Growth Rate & Harvest
Bamboo is one of the fastest growing trees. During the first year bamboo trees grow up to 80 feet. Harvesting bamboo can begin during the fourth year and then continue annually, removing 20% of the tree without affecting the environment or the continued growth of the bamboo. This results in bamboo trees being much more efficient than other trees which take up to a decade to harvest.
Along with a fast growing rate, Bamboo also have a high rate of carbon sequestration. Moso Bamboo takes in up to 56 tonnes of carbon per hectare annually. This is almost 5 times as much as Eucalyptus which will sequester around 10 tonnes of CO²/ha per year, though when chopped down it will only retain about 30% of that carbon. Bamboo on the other hand will store up to 90% of the carbon it has sequester and may be retained for decades depending on the life span of the product it is used for. Bamboo will also generate up to 35% more oxygen than trees during the process of photosynthesis.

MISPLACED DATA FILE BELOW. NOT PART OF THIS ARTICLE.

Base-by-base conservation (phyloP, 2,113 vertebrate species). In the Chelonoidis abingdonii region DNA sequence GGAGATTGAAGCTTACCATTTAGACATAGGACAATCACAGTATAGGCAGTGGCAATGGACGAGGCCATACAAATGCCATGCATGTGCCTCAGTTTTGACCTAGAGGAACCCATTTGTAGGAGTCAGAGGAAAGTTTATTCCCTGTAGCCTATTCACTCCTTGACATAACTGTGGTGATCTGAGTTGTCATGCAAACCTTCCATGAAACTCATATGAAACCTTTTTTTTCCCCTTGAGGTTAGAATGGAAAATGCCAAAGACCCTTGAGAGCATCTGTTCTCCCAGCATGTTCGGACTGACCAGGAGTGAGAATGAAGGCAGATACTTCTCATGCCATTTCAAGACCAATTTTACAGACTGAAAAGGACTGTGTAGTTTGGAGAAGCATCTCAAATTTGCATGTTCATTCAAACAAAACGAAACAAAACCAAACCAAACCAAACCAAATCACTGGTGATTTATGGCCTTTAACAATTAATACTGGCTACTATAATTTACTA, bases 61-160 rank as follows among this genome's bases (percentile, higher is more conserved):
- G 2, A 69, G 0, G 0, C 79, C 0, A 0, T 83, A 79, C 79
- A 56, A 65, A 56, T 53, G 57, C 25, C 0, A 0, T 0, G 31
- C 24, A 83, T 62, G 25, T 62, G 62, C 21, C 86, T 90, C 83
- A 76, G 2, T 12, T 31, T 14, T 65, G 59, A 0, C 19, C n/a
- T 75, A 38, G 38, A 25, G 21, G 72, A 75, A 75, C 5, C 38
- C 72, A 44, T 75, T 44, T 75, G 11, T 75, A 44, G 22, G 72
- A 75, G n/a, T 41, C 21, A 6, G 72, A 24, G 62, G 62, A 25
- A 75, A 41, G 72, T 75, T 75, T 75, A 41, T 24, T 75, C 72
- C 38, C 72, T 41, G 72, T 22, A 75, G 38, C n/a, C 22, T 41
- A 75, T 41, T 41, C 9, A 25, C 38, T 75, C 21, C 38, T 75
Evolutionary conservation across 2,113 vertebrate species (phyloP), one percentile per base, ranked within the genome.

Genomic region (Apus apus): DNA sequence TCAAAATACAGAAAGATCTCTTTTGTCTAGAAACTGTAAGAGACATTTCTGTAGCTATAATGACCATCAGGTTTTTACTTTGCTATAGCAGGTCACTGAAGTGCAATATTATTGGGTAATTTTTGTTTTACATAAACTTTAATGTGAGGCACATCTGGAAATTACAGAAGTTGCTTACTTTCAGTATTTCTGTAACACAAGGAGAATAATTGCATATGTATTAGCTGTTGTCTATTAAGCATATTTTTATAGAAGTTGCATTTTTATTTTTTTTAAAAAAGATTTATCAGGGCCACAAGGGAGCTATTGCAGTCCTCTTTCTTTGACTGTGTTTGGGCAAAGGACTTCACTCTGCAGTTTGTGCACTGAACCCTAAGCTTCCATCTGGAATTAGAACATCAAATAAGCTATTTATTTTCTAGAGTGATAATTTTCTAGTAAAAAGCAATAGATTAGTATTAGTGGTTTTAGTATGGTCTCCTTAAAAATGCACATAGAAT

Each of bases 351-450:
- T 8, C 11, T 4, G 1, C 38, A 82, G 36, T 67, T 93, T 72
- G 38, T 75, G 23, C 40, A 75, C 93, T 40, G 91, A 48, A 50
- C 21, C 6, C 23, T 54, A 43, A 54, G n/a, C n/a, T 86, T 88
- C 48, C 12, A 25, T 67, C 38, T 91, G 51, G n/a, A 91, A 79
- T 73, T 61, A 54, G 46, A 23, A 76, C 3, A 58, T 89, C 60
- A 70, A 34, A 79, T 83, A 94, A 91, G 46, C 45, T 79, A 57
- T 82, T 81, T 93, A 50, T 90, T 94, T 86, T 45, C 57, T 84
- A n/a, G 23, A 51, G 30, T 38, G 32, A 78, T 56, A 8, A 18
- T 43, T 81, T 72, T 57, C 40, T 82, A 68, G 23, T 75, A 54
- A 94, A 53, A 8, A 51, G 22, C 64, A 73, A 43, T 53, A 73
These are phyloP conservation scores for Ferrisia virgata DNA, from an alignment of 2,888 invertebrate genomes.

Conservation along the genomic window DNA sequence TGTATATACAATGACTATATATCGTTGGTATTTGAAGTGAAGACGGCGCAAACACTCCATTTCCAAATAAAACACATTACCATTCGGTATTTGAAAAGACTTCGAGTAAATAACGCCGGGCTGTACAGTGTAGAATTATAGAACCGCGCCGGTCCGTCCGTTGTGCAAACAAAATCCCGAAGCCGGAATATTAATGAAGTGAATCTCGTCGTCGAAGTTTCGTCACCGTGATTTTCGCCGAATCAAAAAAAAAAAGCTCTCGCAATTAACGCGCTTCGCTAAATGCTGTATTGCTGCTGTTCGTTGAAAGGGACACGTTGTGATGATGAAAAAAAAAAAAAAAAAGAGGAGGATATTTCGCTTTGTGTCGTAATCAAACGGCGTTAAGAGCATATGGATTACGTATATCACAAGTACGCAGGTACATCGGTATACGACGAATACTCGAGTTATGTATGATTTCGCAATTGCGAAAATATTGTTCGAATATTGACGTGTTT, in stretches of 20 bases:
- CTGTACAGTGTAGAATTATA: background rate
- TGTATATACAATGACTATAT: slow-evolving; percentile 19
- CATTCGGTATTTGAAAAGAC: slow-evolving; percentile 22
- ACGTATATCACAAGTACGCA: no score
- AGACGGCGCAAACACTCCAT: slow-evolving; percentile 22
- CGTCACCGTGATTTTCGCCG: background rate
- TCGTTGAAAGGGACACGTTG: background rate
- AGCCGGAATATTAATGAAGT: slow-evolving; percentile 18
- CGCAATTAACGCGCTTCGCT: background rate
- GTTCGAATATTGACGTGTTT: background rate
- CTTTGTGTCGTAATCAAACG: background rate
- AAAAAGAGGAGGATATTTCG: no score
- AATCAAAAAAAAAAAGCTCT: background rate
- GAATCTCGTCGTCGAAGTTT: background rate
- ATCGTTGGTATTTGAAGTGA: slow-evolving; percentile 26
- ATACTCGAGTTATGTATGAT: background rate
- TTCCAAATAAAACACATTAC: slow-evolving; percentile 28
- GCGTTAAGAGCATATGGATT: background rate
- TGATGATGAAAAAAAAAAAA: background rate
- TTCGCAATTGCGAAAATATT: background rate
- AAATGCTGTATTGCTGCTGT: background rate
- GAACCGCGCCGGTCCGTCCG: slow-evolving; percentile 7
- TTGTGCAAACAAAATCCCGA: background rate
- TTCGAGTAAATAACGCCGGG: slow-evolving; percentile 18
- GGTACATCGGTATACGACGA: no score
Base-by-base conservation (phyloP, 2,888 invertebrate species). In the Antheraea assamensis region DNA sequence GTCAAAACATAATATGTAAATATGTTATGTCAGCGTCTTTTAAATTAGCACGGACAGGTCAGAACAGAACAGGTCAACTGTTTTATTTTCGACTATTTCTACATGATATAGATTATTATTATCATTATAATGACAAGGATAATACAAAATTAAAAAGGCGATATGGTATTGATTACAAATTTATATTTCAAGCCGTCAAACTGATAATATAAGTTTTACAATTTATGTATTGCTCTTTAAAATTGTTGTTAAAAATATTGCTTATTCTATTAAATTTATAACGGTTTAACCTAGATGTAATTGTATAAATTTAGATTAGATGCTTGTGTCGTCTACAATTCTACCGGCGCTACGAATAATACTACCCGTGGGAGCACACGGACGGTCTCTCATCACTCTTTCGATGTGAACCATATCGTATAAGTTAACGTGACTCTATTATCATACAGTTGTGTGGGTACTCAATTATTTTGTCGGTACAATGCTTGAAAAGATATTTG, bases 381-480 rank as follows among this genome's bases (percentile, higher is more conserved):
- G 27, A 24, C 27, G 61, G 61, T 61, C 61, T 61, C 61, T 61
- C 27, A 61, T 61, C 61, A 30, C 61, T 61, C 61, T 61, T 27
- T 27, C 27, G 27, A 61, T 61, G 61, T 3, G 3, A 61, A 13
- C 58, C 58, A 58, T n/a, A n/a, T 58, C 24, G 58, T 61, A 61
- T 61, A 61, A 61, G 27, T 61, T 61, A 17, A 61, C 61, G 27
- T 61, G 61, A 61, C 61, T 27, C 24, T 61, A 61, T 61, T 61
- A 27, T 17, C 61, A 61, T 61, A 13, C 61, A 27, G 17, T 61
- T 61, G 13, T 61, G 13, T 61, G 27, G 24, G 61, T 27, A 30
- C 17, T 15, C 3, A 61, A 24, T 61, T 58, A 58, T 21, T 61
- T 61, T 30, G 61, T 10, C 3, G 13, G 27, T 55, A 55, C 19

Fertilizers & Pesticides
Unlike other trees that can be devastated by insects and weeds.
Bamboo does not require pesticides or fertilizer – some of which used on non-bamboo trees, like Alpha-Cypermethrin, is known to be toxic to fish. Because Bamboo when grown correctly does not harm the environment, it is much preferable to many other tree options.
More on bamboo…
Bamboo is not a get-rich-quick concept. It takes over half a decade to develop tangible grove enough to enter the market. The logic of growing bamboo plantation-style stands up well against the other commonly subsidized long-term crop in the Southern US, such as pine trees. With all its advantages, bamboo is at a disadvantage in terms of the lack of subsidies and lobbyists which prop up “conventional” crops such as cotton and pine trees. Tests at Auburn University comparing bamboo production to pine production began in the 1930s and continued through the 1960s. Although the research was unfortunately discontinued for reasons not entirely clear, results show that bamboo greatly out-produces loblolly pine in terms of dry wood tonnage per acre.
A summary of this study can be found at Auburn University – Bamboo. Compared to pine, bamboo can be harvested annually after a decade. This is ten to fifteen years sooner than pine. As well, unlike pine, bamboo does not require replanting after thirty years. One of the primary benefits of the efficiency of bamboo over pine is that bamboo can be harvested annually as opposed to pine which can only be harvested every five years.